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  1. #1
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    Rim, rims and more rims...

    So in looking at rims I am very confused on the type of rim I would be looking at.

    for single trail rides, up hill, down hill no major jumping. minor rocks and such. What kind of rim type would be good.

    I see all these XC rims. Would that be fine?

    Also what would be the max inside rim size one would find out to use?

    p.s this is my first post. Thanks for the insight.

  2. #2
    Nouveau Retrogrouch SuperModerator
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    Rim, rims and more rims...

    Quote Originally Posted by 208Ryder View Post
    So in looking at rims I am very confused on the type of rim I would be looking at.

    for single trail rides, up hill, down hill no major jumping. minor rocks and such. What kind of rim type would be good.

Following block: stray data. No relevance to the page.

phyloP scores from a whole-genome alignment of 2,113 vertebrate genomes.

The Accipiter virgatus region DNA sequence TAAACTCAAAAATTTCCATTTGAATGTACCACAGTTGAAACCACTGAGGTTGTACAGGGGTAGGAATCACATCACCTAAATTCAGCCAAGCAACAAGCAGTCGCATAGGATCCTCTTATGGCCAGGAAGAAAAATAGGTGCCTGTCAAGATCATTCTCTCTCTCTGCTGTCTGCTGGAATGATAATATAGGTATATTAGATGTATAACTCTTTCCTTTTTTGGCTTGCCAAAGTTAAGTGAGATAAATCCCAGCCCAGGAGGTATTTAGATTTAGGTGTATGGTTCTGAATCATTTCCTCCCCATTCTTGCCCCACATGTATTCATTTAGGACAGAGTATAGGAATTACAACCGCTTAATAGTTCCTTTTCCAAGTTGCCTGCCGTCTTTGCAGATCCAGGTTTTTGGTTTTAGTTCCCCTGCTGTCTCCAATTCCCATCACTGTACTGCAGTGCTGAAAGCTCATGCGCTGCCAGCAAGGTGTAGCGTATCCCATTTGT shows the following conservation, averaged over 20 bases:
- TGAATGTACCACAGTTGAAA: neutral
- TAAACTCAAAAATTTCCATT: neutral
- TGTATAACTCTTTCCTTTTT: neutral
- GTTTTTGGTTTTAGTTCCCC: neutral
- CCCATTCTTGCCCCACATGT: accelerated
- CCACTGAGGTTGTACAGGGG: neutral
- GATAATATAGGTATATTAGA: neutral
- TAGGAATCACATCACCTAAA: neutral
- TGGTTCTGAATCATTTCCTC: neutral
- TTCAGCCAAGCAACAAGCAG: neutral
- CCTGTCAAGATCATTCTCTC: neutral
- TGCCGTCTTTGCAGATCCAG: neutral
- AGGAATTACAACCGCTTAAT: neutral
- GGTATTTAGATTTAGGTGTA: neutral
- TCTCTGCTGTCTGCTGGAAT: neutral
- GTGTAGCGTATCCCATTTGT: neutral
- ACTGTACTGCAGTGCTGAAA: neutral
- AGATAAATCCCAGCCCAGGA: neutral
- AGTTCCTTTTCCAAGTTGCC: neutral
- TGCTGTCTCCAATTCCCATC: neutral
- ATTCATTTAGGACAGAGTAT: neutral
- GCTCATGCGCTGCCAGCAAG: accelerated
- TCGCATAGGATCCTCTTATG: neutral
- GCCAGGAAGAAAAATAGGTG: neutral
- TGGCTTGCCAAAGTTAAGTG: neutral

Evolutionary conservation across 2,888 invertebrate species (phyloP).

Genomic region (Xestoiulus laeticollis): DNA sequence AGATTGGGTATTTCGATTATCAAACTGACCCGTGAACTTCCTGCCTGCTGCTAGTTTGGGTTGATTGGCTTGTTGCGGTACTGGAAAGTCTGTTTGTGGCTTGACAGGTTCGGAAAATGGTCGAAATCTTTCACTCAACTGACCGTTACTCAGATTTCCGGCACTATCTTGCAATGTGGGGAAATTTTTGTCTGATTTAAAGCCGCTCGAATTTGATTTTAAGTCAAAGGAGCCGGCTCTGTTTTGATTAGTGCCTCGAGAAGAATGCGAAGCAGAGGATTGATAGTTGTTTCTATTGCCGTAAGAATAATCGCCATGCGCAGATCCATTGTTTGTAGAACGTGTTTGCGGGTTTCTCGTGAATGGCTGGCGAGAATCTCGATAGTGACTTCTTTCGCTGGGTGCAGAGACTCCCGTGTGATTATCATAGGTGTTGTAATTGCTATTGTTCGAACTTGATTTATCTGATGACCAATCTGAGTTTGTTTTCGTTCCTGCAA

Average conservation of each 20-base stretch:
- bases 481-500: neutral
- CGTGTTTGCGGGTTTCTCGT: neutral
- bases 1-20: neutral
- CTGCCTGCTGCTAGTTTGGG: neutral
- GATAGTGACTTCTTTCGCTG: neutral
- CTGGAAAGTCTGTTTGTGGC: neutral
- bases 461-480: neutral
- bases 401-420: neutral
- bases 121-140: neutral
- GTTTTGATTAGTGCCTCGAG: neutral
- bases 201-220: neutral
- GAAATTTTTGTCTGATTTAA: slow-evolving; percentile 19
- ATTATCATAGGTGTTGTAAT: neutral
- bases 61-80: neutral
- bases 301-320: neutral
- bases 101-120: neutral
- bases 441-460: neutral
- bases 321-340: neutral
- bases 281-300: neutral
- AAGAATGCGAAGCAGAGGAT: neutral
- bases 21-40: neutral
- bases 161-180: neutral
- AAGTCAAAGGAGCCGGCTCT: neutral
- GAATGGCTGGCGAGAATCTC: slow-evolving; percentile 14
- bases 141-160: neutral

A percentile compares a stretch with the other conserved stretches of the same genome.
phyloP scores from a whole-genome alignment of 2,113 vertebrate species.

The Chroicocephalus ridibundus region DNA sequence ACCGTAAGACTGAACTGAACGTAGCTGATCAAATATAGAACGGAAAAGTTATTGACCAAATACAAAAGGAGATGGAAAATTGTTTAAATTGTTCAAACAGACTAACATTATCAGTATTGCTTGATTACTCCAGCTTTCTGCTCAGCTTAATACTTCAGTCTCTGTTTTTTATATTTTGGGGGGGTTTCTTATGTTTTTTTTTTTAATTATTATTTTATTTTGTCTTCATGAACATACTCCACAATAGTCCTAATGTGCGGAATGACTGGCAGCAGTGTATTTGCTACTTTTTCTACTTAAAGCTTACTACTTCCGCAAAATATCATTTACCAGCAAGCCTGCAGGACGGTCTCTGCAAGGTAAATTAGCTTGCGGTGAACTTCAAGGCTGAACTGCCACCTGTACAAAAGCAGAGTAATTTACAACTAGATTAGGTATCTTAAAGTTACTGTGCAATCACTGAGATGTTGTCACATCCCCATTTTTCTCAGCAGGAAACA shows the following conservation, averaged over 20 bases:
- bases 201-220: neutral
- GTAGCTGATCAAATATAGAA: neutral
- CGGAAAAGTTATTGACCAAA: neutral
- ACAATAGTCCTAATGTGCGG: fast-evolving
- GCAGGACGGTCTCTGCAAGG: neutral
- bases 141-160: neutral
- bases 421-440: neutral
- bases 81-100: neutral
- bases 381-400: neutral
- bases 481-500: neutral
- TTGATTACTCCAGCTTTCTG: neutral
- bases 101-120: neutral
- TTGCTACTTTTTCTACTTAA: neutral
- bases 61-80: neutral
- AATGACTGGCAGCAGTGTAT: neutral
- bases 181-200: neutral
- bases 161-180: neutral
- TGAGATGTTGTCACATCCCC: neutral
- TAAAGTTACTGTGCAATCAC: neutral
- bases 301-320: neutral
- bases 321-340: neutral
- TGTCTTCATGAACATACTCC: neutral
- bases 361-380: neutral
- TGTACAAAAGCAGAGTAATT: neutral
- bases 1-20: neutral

I see all these XC rims. Would that be fine?

    Also what would be the max inside rim size one would find out to use?

    p.s this is my first post. Thanks for the insight.
    Do you mean what is the widest rim available or the widest rim appropriate for your type of riding?

    Picking a rim depends on your weight and riding style as well as the terrain and the tire widths you intend to use.
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  3. #3
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    The riding style you describe is perfect for an XC rim. That said, if you're a bigger guy, you might want a "trail" rim. I'm a bigger guy, and ride a lot like you describe, I went with the trail rim just to be on the safe side. Since I had my wheels built, I could pick whatever, but I went with Pacenti TL28's.

  4. #4
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    you are gonna need to give your weight with gear on if you want people to throw out specific rim suggestions. the 2 keys for choosing rims are weight and type of riding (XC/trail/FR/DH).

  5. #5
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    I am a bigger guy. I got the bike mainly now for pavement trails here in the city to loose some weight. I'm 345 right now. Down already from 376.

    I just not sure what xc rims are like or trail rims. Didn't know there was a difference. I put what kind if trail riding I want to do on my first post.

  6. #6
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    Quote Originally Posted by 208Ryder View Post